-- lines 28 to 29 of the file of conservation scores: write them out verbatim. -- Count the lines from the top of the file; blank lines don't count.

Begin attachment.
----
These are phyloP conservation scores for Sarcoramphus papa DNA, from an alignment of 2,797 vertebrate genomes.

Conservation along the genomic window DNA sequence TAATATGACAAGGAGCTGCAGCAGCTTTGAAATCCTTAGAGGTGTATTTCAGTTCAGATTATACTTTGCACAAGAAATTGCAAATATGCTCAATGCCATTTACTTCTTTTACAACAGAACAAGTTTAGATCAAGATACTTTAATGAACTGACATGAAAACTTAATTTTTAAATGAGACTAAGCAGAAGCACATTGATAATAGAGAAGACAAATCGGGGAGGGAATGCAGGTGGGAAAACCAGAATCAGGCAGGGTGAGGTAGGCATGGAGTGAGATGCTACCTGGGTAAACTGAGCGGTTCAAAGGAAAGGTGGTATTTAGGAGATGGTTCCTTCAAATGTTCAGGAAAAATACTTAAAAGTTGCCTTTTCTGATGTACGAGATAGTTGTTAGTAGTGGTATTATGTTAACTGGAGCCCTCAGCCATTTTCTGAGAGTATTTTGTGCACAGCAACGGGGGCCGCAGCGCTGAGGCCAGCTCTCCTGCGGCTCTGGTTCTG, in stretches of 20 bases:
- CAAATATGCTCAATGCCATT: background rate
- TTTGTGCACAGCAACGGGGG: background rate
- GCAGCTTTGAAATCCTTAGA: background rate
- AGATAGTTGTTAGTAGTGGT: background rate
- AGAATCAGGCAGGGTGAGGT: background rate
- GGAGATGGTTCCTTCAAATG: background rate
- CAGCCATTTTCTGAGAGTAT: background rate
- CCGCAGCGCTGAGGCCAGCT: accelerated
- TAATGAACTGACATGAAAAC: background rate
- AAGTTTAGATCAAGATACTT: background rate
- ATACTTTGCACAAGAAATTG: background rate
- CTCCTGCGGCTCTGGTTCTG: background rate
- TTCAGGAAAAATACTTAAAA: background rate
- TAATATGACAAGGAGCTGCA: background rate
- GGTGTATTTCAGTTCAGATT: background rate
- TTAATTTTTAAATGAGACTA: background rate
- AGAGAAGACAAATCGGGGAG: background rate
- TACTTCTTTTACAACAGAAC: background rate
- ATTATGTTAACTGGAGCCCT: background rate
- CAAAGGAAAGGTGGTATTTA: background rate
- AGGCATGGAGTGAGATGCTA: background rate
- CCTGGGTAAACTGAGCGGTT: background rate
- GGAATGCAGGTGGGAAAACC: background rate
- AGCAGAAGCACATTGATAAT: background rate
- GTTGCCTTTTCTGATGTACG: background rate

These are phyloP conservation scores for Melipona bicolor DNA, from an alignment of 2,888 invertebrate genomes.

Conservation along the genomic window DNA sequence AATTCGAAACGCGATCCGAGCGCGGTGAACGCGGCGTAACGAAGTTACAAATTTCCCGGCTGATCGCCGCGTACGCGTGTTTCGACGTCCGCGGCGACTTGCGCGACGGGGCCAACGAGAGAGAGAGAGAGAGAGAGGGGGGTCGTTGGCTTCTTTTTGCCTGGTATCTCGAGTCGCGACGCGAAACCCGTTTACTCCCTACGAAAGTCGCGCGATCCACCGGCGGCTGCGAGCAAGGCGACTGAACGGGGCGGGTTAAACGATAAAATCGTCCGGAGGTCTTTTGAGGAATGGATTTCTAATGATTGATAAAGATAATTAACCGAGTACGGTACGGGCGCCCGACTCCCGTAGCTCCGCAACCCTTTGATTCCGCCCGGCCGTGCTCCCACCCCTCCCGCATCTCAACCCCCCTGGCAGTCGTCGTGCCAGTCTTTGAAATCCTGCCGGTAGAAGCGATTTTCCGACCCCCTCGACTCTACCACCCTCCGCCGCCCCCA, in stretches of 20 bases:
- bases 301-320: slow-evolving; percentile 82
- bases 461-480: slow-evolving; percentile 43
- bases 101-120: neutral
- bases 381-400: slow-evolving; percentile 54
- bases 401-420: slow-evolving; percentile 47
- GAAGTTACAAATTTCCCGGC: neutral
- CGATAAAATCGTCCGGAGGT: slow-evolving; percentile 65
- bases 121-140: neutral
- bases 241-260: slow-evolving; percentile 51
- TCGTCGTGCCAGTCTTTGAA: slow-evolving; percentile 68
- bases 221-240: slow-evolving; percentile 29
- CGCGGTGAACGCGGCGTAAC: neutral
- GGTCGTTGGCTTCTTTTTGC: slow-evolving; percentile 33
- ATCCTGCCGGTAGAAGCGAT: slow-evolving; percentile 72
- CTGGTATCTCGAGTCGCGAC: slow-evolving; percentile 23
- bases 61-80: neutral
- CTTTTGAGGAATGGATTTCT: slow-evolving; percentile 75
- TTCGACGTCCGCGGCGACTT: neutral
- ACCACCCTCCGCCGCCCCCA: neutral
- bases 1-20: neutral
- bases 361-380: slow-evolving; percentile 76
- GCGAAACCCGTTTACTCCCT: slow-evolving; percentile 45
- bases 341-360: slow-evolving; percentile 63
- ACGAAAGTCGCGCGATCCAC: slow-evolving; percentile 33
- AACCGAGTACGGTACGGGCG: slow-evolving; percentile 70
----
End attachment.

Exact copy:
These are phyloP conservation scores for Melipona bicolor DNA, from an alignment of 2,888 invertebrate genomes.

Conservation along the genomic window DNA sequence AATTCGAAACGCGATCCGAGCGCGGTGAACGCGGCGTAACGAAGTTACAAATTTCCCGGCTGATCGCCGCGTACGCGTGTTTCGACGTCCGCGGCGACTTGCGCGACGGGGCCAACGAGAGAGAGAGAGAGAGAGAGGGGGGTCGTTGGCTTCTTTTTGCCTGGTATCTCGAGTCGCGACGCGAAACCCGTTTACTCCCTACGAAAGTCGCGCGATCCACCGGCGGCTGCGAGCAAGGCGACTGAACGGGGCGGGTTAAACGATAAAATCGTCCGGAGGTCTTTTGAGGAATGGATTTCTAATGATTGATAAAGATAATTAACCGAGTACGGTACGGGCGCCCGACTCCCGTAGCTCCGCAACCCTTTGATTCCGCCCGGCCGTGCTCCCACCCCTCCCGCATCTCAACCCCCCTGGCAGTCGTCGTGCCAGTCTTTGAAATCCTGCCGGTAGAAGCGATTTTCCGACCCCCTCGACTCTACCACCCTCCGCCGCCCCCA, in stretches of 20 bases: